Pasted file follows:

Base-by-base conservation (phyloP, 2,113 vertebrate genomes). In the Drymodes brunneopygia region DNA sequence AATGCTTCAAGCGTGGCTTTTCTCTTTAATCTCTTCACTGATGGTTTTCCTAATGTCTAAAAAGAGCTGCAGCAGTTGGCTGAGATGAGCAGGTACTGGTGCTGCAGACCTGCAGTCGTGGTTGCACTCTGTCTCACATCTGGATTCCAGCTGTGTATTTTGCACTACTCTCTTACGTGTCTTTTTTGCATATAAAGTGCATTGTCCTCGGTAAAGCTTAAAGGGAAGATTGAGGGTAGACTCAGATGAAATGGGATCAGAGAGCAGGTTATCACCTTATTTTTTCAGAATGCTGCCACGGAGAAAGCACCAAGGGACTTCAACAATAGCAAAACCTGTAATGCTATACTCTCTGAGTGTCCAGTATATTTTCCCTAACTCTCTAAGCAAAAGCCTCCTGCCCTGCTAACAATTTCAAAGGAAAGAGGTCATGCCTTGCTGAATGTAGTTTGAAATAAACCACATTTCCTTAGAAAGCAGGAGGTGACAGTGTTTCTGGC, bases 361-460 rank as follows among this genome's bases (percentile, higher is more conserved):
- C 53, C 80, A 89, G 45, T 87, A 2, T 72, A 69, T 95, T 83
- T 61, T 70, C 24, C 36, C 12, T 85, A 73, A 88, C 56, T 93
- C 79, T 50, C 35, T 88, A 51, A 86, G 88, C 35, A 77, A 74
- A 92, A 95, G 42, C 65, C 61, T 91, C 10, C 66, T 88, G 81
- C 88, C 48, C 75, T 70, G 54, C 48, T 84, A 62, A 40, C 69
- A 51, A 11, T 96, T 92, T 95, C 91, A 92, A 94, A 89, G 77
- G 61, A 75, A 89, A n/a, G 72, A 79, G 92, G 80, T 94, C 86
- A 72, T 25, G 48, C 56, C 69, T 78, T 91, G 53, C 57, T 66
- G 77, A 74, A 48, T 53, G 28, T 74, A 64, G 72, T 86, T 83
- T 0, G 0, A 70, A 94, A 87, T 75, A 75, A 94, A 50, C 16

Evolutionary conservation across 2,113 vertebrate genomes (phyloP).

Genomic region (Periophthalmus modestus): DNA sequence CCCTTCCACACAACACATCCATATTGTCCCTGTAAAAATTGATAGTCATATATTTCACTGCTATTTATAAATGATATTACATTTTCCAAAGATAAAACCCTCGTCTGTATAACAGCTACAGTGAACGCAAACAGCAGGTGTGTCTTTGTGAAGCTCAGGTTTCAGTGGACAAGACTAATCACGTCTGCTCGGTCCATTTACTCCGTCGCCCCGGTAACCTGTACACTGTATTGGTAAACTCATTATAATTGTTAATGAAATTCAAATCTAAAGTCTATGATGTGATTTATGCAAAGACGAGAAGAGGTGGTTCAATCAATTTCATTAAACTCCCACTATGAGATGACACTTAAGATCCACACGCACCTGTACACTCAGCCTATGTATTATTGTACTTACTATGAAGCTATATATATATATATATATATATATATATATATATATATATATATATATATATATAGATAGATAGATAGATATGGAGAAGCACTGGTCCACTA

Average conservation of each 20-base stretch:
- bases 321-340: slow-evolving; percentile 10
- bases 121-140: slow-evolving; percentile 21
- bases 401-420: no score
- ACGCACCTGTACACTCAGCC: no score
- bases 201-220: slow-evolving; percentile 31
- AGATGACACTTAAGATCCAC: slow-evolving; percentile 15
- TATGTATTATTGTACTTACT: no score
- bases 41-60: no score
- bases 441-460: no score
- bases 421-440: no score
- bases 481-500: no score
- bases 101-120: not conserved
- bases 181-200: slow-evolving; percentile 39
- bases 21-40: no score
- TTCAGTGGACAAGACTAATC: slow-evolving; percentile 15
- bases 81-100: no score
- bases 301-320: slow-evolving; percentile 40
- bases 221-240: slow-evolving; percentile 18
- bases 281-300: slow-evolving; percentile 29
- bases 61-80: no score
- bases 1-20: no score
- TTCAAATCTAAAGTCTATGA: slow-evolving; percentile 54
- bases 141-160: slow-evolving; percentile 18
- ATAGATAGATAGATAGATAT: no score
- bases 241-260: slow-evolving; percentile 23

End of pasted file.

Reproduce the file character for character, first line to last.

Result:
Base-by-base conservation (phyloP, 2,113 vertebrate genomes). In the Drymodes brunneopygia region DNA sequence AATGCTTCAAGCGTGGCTTTTCTCTTTAATCTCTTCACTGATGGTTTTCCTAATGTCTAAAAAGAGCTGCAGCAGTTGGCTGAGATGAGCAGGTACTGGTGCTGCAGACCTGCAGTCGTGGTTGCACTCTGTCTCACATCTGGATTCCAGCTGTGTATTTTGCACTACTCTCTTACGTGTCTTTTTTGCATATAAAGTGCATTGTCCTCGGTAAAGCTTAAAGGGAAGATTGAGGGTAGACTCAGATGAAATGGGATCAGAGAGCAGGTTATCACCTTATTTTTTCAGAATGCTGCCACGGAGAAAGCACCAAGGGACTTCAACAATAGCAAAACCTGTAATGCTATACTCTCTGAGTGTCCAGTATATTTTCCCTAACTCTCTAAGCAAAAGCCTCCTGCCCTGCTAACAATTTCAAAGGAAAGAGGTCATGCCTTGCTGAATGTAGTTTGAAATAAACCACATTTCCTTAGAAAGCAGGAGGTGACAGTGTTTCTGGC, bases 361-460 rank as follows among this genome's bases (percentile, higher is more conserved):
- C 53, C 80, A 89, G 45, T 87, A 2, T 72, A 69, T 95, T 83
- T 61, T 70, C 24, C 36, C 12, T 85, A 73, A 88, C 56, T 93
- C 79, T 50, C 35, T 88, A 51, A 86, G 88, C 35, A 77, A 74
- A 92, A 95, G 42, C 65, C 61, T 91, C 10, C 66, T 88, G 81
- C 88, C 48, C 75, T 70, G 54, C 48, T 84, A 62, A 40, C 69
- A 51, A 11, T 96, T 92, T 95, C 91, A 92, A 94, A 89, G 77
- G 61, A 75, A 89, A n/a, G 72, A 79, G 92, G 80, T 94, C 86
- A 72, T 25, G 48, C 56, C 69, T 78, T 91, G 53, C 57, T 66
- G 77, A 74, A 48, T 53, G 28, T 74, A 64, G 72, T 86, T 83
- T 0, G 0, A 70, A 94, A 87, T 75, A 75, A 94, A 50, C 16

Evolutionary conservation across 2,113 vertebrate genomes (phyloP).

Genomic region (Periophthalmus modestus): DNA sequence CCCTTCCACACAACACATCCATATTGTCCCTGTAAAAATTGATAGTCATATATTTCACTGCTATTTATAAATGATATTACATTTTCCAAAGATAAAACCCTCGTCTGTATAACAGCTACAGTGAACGCAAACAGCAGGTGTGTCTTTGTGAAGCTCAGGTTTCAGTGGACAAGACTAATCACGTCTGCTCGGTCCATTTACTCCGTCGCCCCGGTAACCTGTACACTGTATTGGTAAACTCATTATAATTGTTAATGAAATTCAAATCTAAAGTCTATGATGTGATTTATGCAAAGACGAGAAGAGGTGGTTCAATCAATTTCATTAAACTCCCACTATGAGATGACACTTAAGATCCACACGCACCTGTACACTCAGCCTATGTATTATTGTACTTACTATGAAGCTATATATATATATATATATATATATATATATATATATATATATATATATATATATAGATAGATAGATAGATATGGAGAAGCACTGGTCCACTA

Average conservation of each 20-base stretch:
- bases 321-340: slow-evolving; percentile 10
- bases 121-140: slow-evolving; percentile 21
- bases 401-420: no score
- ACGCACCTGTACACTCAGCC: no score
- bases 201-220: slow-evolving; percentile 31
- AGATGACACTTAAGATCCAC: slow-evolving; percentile 15
- TATGTATTATTGTACTTACT: no score
- bases 41-60: no score
- bases 441-460: no score
- bases 421-440: no score
- bases 481-500: no score
- bases 101-120: not conserved
- bases 181-200: slow-evolving; percentile 39
- bases 21-40: no score
- TTCAGTGGACAAGACTAATC: slow-evolving; percentile 15
- bases 81-100: no score
- bases 301-320: slow-evolving; percentile 40
- bases 221-240: slow-evolving; percentile 18
- bases 281-300: slow-evolving; percentile 29
- bases 61-80: no score
- bases 1-20: no score
- TTCAAATCTAAAGTCTATGA: slow-evolving; percentile 54
- bases 141-160: slow-evolving; percentile 18
- ATAGATAGATAGATAGATAT: no score
- bases 241-260: slow-evolving; percentile 23